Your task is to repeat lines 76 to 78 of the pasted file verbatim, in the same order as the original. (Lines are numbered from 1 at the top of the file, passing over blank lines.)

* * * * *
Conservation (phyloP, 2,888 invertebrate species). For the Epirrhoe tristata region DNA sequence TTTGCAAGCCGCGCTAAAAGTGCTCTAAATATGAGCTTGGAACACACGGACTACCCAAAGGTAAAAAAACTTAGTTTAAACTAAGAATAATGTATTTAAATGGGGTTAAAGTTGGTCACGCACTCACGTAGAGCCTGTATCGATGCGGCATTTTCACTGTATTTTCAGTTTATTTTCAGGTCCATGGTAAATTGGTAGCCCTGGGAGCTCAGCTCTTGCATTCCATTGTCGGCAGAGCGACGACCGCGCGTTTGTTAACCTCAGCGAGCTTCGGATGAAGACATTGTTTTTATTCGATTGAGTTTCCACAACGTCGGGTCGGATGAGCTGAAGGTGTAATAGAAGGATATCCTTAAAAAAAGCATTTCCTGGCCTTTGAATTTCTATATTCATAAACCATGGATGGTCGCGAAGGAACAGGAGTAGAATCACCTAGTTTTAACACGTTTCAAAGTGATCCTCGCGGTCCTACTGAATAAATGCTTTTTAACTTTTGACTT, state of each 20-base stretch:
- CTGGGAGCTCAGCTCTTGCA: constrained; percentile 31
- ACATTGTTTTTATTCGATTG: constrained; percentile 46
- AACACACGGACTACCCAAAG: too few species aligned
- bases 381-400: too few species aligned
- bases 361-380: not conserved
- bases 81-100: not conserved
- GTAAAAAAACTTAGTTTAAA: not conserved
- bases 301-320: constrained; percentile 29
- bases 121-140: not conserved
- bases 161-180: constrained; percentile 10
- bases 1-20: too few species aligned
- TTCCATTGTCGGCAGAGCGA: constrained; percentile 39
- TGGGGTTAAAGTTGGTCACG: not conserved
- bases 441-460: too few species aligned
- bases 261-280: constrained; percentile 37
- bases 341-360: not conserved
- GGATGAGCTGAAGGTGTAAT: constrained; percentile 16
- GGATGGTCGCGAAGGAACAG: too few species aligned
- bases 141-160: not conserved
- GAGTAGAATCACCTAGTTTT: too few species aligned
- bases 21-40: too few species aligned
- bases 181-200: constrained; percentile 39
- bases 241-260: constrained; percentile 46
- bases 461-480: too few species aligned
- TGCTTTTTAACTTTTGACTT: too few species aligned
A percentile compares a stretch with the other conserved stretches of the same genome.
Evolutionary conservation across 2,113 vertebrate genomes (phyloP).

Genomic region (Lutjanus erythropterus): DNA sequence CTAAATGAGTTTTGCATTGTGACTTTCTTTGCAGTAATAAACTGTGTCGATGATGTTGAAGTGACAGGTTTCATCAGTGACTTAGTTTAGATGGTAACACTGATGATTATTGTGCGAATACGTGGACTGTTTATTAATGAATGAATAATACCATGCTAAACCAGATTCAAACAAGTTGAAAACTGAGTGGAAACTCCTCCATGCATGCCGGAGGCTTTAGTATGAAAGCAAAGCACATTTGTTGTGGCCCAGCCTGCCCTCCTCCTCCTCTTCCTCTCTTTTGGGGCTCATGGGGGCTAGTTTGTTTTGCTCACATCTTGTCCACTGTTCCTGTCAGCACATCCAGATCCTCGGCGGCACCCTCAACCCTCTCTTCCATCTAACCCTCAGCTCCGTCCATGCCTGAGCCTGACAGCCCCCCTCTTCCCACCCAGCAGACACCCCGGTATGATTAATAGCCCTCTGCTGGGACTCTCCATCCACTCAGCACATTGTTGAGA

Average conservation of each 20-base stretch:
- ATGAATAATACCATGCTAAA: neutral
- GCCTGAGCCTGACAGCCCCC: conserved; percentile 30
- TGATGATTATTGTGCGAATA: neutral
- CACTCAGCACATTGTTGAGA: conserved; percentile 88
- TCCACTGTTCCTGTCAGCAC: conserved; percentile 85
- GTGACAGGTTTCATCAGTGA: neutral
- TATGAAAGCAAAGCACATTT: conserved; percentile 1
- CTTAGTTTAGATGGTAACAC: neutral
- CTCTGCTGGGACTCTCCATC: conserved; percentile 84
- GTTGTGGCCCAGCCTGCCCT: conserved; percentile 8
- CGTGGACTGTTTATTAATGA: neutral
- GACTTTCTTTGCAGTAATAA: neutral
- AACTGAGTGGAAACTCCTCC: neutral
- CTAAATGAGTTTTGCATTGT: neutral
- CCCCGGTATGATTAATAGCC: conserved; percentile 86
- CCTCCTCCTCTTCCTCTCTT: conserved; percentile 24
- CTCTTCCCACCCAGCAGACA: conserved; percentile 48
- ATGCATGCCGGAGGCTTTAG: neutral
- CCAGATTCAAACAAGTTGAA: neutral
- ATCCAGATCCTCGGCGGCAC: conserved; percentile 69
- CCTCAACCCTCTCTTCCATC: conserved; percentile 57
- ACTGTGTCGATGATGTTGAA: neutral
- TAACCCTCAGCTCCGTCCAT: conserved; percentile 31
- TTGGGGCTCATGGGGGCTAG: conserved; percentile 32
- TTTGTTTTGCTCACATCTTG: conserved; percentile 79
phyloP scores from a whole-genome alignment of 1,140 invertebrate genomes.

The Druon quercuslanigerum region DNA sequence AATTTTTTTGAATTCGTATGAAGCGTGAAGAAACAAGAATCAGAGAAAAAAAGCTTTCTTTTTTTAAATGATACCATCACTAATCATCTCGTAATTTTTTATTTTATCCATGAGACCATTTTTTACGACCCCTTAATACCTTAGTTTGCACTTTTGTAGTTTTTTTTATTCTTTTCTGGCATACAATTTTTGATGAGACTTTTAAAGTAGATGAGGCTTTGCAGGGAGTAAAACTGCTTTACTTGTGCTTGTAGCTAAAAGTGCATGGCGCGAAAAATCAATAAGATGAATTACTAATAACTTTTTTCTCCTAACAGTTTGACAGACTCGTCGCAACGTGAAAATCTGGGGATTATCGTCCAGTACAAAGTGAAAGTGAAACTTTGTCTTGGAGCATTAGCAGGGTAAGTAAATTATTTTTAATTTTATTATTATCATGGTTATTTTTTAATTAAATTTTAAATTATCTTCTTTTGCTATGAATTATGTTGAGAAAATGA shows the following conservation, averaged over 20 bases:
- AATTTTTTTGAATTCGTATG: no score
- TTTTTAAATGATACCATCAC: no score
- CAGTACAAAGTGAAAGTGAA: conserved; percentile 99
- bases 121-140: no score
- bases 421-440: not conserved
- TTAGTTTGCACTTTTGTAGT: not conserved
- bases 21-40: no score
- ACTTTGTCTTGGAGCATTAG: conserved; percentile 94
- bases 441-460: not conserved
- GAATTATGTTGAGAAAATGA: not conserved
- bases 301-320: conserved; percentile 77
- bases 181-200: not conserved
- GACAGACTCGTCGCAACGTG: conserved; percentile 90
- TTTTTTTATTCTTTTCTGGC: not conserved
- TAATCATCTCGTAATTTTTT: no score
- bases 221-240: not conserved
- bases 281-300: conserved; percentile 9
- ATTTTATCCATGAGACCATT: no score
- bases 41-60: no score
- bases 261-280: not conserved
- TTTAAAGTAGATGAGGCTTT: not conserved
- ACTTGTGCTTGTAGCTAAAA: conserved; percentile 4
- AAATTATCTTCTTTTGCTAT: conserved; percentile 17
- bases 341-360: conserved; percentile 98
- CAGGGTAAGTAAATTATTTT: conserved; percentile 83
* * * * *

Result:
- bases 41-60: no score
- bases 261-280: not conserved
- TTTAAAGTAGATGAGGCTTT: not conserved